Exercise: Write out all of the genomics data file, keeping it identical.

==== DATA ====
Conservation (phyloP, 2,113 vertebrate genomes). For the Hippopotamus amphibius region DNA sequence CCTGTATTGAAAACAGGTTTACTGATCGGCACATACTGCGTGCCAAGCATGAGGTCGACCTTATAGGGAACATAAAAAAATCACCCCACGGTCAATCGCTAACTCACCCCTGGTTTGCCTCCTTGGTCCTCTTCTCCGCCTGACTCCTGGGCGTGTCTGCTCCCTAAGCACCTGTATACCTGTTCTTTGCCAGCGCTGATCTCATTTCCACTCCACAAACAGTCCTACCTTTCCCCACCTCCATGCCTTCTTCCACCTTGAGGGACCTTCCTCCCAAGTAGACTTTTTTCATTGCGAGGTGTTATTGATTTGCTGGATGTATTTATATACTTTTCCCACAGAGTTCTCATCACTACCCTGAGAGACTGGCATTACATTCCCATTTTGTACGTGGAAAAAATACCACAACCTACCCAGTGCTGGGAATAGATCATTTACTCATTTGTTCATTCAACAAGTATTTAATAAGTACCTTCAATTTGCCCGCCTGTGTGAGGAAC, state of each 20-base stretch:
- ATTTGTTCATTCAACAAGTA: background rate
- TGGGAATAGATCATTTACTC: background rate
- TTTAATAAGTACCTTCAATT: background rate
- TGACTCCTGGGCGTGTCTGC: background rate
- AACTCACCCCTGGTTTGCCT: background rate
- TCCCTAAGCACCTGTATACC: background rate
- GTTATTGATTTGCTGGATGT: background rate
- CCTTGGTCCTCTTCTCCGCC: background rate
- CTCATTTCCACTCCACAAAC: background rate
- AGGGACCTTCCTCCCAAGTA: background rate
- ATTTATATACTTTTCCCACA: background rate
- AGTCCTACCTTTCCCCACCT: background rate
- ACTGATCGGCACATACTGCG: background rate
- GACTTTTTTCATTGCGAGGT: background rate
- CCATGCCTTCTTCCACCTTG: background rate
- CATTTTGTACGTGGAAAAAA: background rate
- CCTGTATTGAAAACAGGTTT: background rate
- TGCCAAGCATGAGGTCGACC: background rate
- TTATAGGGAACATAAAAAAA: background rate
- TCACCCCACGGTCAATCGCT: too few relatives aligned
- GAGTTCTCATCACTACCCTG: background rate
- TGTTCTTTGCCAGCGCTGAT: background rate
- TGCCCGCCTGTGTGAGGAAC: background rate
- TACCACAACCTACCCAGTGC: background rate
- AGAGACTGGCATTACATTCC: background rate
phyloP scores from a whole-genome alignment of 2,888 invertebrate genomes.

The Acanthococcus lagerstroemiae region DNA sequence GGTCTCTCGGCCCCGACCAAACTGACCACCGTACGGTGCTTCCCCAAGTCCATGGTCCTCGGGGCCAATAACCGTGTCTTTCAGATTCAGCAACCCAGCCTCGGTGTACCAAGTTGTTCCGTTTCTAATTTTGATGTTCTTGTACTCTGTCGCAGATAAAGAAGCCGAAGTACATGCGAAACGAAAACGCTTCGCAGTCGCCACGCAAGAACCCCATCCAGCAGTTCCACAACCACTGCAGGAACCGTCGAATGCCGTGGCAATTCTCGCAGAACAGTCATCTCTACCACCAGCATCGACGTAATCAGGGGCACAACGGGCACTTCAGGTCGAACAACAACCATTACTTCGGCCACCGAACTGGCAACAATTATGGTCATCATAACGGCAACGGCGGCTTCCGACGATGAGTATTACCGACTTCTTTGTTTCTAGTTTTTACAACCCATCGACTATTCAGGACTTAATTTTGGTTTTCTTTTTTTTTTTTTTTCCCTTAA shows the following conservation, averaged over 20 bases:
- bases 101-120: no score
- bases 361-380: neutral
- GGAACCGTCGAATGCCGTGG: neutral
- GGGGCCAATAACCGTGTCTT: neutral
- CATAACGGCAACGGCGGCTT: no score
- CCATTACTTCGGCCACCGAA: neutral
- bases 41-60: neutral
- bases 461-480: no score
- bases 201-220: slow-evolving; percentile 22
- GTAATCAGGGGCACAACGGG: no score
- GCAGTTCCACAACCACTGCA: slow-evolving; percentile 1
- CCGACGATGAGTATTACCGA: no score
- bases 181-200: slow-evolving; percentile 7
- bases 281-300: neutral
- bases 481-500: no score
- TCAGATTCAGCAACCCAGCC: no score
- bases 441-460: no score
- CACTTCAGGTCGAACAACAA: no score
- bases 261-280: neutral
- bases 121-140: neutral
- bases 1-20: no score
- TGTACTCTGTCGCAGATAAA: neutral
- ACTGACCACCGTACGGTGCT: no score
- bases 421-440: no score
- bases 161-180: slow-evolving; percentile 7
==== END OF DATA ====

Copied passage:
Conservation (phyloP, 2,113 vertebrate genomes). For the Hippopotamus amphibius region DNA sequence CCTGTATTGAAAACAGGTTTACTGATCGGCACATACTGCGTGCCAAGCATGAGGTCGACCTTATAGGGAACATAAAAAAATCACCCCACGGTCAATCGCTAACTCACCCCTGGTTTGCCTCCTTGGTCCTCTTCTCCGCCTGACTCCTGGGCGTGTCTGCTCCCTAAGCACCTGTATACCTGTTCTTTGCCAGCGCTGATCTCATTTCCACTCCACAAACAGTCCTACCTTTCCCCACCTCCATGCCTTCTTCCACCTTGAGGGACCTTCCTCCCAAGTAGACTTTTTTCATTGCGAGGTGTTATTGATTTGCTGGATGTATTTATATACTTTTCCCACAGAGTTCTCATCACTACCCTGAGAGACTGGCATTACATTCCCATTTTGTACGTGGAAAAAATACCACAACCTACCCAGTGCTGGGAATAGATCATTTACTCATTTGTTCATTCAACAAGTATTTAATAAGTACCTTCAATTTGCCCGCCTGTGTGAGGAAC, state of each 20-base stretch:
- ATTTGTTCATTCAACAAGTA: background rate
- TGGGAATAGATCATTTACTC: background rate
- TTTAATAAGTACCTTCAATT: background rate
- TGACTCCTGGGCGTGTCTGC: background rate
- AACTCACCCCTGGTTTGCCT: background rate
- TCCCTAAGCACCTGTATACC: background rate
- GTTATTGATTTGCTGGATGT: background rate
- CCTTGGTCCTCTTCTCCGCC: background rate
- CTCATTTCCACTCCACAAAC: background rate
- AGGGACCTTCCTCCCAAGTA: background rate
- ATTTATATACTTTTCCCACA: background rate
- AGTCCTACCTTTCCCCACCT: background rate
- ACTGATCGGCACATACTGCG: background rate
- GACTTTTTTCATTGCGAGGT: background rate
- CCATGCCTTCTTCCACCTTG: background rate
- CATTTTGTACGTGGAAAAAA: background rate
- CCTGTATTGAAAACAGGTTT: background rate
- TGCCAAGCATGAGGTCGACC: background rate
- TTATAGGGAACATAAAAAAA: background rate
- TCACCCCACGGTCAATCGCT: too few relatives aligned
- GAGTTCTCATCACTACCCTG: background rate
- TGTTCTTTGCCAGCGCTGAT: background rate
- TGCCCGCCTGTGTGAGGAAC: background rate
- TACCACAACCTACCCAGTGC: background rate
- AGAGACTGGCATTACATTCC: background rate
phyloP scores from a whole-genome alignment of 2,888 invertebrate genomes.

The Acanthococcus lagerstroemiae region DNA sequence GGTCTCTCGGCCCCGACCAAACTGACCACCGTACGGTGCTTCCCCAAGTCCATGGTCCTCGGGGCCAATAACCGTGTCTTTCAGATTCAGCAACCCAGCCTCGGTGTACCAAGTTGTTCCGTTTCTAATTTTGATGTTCTTGTACTCTGTCGCAGATAAAGAAGCCGAAGTACATGCGAAACGAAAACGCTTCGCAGTCGCCACGCAAGAACCCCATCCAGCAGTTCCACAACCACTGCAGGAACCGTCGAATGCCGTGGCAATTCTCGCAGAACAGTCATCTCTACCACCAGCATCGACGTAATCAGGGGCACAACGGGCACTTCAGGTCGAACAACAACCATTACTTCGGCCACCGAACTGGCAACAATTATGGTCATCATAACGGCAACGGCGGCTTCCGACGATGAGTATTACCGACTTCTTTGTTTCTAGTTTTTACAACCCATCGACTATTCAGGACTTAATTTTGGTTTTCTTTTTTTTTTTTTTTCCCTTAA shows the following conservation, averaged over 20 bases:
- bases 101-120: no score
- bases 361-380: neutral
- GGAACCGTCGAATGCCGTGG: neutral
- GGGGCCAATAACCGTGTCTT: neutral
- CATAACGGCAACGGCGGCTT: no score
- CCATTACTTCGGCCACCGAA: neutral
- bases 41-60: neutral
- bases 461-480: no score
- bases 201-220: slow-evolving; percentile 22
- GTAATCAGGGGCACAACGGG: no score
- GCAGTTCCACAACCACTGCA: slow-evolving; percentile 1
- CCGACGATGAGTATTACCGA: no score
- bases 181-200: slow-evolving; percentile 7
- bases 281-300: neutral
- bases 481-500: no score
- TCAGATTCAGCAACCCAGCC: no score
- bases 441-460: no score
- CACTTCAGGTCGAACAACAA: no score
- bases 261-280: neutral
- bases 121-140: neutral
- bases 1-20: no score
- TGTACTCTGTCGCAGATAAA: neutral
- ACTGACCACCGTACGGTGCT: no score
- bases 421-440: no score
- bases 161-180: slow-evolving; percentile 7